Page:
AUGUSTA, Ga. – As Dustin Johnson, Collin Morikawa and Billy Horschel were being added to the first-tee standard Friday morning at Augusta National Golf Club, a pair of 20-somethings turned away from the rope line and started walking aimlessly toward the 10th hole. Presumably, at their first Masters Tournament, the two patrons soon were impeded by some volunteers holding ropes and clearing a pathway for the day’s first group, a twosome, which was making the turn.
“Is this a tee box?” one of the guys asked his buddy.
“Yeah, I think so,” the other responded. “There are some golfers coming over here soon.”
He was partially right. While 6-foot-5 Stewart Hagestad, outfitted impeccably with gear from the pro shop, was quickly striding into view, Hagestad’s playing competitor was already standing on the tee, just a few feet away from the patrons. They didn’t notice, of course, but dressed head to toe in all black – save for the large Scottish flags printed on his shoes – and donning a barely zipped rain jacket and left rain glove was 64-year-old Sandy Lyle.
To be fair, neither guy was likely born when Lyle won this prestigious tournament in 1988, clipping Mark Calcavecchia with a birdie at the last.
And to no one’s surprise, once Lyle yanked his drive into the tallest tree on the left, the ball clanking down into the rough just 173 yards from the tee, the pair felt little inclination to follow the veteran Scot down the fairway.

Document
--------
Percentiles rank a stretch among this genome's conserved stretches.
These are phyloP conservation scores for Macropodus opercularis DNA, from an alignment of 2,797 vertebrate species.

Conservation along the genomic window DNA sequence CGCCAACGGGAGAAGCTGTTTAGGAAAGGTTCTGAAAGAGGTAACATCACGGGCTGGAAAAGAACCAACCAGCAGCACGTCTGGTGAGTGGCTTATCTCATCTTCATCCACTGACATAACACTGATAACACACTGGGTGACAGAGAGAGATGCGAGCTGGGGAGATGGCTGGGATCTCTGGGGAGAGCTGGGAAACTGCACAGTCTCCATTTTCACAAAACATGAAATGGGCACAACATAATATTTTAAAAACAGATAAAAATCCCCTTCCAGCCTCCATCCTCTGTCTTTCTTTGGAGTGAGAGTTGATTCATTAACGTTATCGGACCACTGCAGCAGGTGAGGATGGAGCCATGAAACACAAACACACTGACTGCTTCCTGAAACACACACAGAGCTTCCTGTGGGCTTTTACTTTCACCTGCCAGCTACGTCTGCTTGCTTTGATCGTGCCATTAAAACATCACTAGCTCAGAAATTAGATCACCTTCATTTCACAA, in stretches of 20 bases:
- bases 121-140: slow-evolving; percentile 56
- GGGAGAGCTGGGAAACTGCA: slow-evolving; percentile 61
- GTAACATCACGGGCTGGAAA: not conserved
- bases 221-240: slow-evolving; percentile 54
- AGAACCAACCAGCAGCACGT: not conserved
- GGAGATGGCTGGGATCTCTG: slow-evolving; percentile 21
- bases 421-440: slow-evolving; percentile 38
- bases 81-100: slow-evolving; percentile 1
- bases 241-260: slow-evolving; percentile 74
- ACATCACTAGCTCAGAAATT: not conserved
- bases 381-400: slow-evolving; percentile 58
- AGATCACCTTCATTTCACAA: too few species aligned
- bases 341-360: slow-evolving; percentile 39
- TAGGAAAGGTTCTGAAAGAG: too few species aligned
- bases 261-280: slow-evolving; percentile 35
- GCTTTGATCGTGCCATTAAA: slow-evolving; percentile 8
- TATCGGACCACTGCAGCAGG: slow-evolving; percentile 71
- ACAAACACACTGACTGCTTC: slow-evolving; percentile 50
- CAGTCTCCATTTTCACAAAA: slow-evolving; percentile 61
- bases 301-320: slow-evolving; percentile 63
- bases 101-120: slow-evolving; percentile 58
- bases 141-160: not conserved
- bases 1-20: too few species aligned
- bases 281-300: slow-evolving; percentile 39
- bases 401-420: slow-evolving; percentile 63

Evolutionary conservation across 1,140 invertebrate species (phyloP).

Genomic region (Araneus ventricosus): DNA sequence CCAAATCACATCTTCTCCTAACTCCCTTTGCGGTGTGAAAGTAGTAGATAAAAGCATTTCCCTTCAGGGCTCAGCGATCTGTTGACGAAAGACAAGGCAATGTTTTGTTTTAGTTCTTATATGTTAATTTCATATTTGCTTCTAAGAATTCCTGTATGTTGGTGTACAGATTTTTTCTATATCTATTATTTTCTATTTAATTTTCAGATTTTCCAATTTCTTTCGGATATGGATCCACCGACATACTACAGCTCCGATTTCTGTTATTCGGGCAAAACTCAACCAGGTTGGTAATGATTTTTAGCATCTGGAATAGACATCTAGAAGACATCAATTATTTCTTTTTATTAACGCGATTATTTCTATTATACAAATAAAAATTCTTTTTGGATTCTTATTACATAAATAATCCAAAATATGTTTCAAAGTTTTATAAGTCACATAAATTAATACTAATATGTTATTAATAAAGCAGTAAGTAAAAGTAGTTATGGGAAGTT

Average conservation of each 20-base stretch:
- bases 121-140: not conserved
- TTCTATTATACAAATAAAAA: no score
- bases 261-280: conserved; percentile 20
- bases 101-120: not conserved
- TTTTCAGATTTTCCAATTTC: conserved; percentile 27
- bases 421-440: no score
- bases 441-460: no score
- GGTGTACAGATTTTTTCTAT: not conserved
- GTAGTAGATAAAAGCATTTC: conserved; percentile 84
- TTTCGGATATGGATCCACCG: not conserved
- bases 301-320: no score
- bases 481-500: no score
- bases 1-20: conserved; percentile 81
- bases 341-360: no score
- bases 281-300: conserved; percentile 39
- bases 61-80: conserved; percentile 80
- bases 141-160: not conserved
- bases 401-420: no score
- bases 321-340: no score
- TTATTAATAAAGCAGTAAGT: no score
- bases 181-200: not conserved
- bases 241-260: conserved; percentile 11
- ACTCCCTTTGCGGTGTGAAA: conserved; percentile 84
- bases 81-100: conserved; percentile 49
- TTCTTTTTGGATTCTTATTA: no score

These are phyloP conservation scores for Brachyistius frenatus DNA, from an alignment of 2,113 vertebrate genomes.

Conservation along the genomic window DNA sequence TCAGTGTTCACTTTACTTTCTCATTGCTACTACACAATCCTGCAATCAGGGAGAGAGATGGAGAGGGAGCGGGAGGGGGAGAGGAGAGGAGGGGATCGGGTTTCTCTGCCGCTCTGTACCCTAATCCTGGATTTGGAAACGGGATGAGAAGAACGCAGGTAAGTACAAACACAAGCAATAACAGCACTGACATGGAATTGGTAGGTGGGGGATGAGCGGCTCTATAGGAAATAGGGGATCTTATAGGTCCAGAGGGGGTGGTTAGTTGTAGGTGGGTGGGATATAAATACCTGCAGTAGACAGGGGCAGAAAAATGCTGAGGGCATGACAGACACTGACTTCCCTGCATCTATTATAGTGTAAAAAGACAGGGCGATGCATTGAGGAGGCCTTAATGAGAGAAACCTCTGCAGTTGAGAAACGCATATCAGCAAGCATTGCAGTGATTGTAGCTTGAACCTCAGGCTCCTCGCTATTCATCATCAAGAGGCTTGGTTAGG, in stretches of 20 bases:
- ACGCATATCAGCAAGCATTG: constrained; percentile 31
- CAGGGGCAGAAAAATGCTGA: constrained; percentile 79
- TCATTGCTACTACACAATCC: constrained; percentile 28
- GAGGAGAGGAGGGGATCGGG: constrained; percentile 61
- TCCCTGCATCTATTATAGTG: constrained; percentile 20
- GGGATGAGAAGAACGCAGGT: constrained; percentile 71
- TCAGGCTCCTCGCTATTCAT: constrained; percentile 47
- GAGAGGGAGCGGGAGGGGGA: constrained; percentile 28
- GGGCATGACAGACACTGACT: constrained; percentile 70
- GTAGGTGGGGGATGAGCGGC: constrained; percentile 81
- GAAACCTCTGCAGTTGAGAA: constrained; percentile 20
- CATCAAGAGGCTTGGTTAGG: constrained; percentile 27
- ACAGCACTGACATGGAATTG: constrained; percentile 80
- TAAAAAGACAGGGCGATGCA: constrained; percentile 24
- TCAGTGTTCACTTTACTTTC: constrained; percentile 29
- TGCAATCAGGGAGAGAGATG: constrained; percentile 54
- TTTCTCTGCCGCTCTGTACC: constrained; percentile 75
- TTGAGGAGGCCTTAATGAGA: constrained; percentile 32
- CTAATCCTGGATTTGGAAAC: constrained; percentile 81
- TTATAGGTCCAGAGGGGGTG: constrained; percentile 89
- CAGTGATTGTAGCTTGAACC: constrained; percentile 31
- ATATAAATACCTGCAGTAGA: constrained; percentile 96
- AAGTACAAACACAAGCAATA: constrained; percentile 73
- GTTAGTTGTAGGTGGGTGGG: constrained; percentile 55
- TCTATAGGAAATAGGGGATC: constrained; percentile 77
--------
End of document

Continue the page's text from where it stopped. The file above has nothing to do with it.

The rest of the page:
While it wasn’t always pretty, Friday’s man in black still managed, however, to play a few hits.
A day earlier, Lyle had carded a sloppy 10-over 82, his round lowlighted by a quadruple-bogey at the par-3 12th that didn’t include a water ball. But he found something with his swing on a chilly Friday morning, getting less underneath the ball and more down line with his three-quarter action, and began his second round with five consecutive pars.
Lyle bogeyed on a handful of occasions, the byproduct of hitting 3-woods and long-irons into greens, but he also missed only two fairways and flashed some scrambling brilliance.
With Amen Corner already bustling in anticipation for the day, Lyle elicited the day’s first roar at the par-4 11th hole, where he needed two chips but converted his second for a gritty par save. After the ball, which was marked with a free-handed black circle, disappeared into the cup, Lyle turned to the crowd and quickly raised his club-holding hand in the air.
A few holes later, Lyle notched his third and final birdie of the week, draining a 24-footer with the flatstick from off the back of the putting surface. Two of those three birdies were non-putts, as he capped Thursday’s round with a chip-in.
Lyle couldn’t replicate that finishing magic on Friday, running out of gas and closing with three straight bogeys, but he did get it in the clubhouse with a 4-over 76, a round that was better than Xander Schauffele, Abraham Ancer and Gary Woodland.
When he stepped on the green podium in front of a few reporters afterward, Lyle, surprisingly still wearing that loose-fitting rain jacket despite perfect conditions, seemed conflicted, a mix of both happy and grumpy. Though he had performed well – by his current standards – he was also 14 over, ahead of just a few others, and hadn’t accomplished his main objective of earning a Saturday tee time.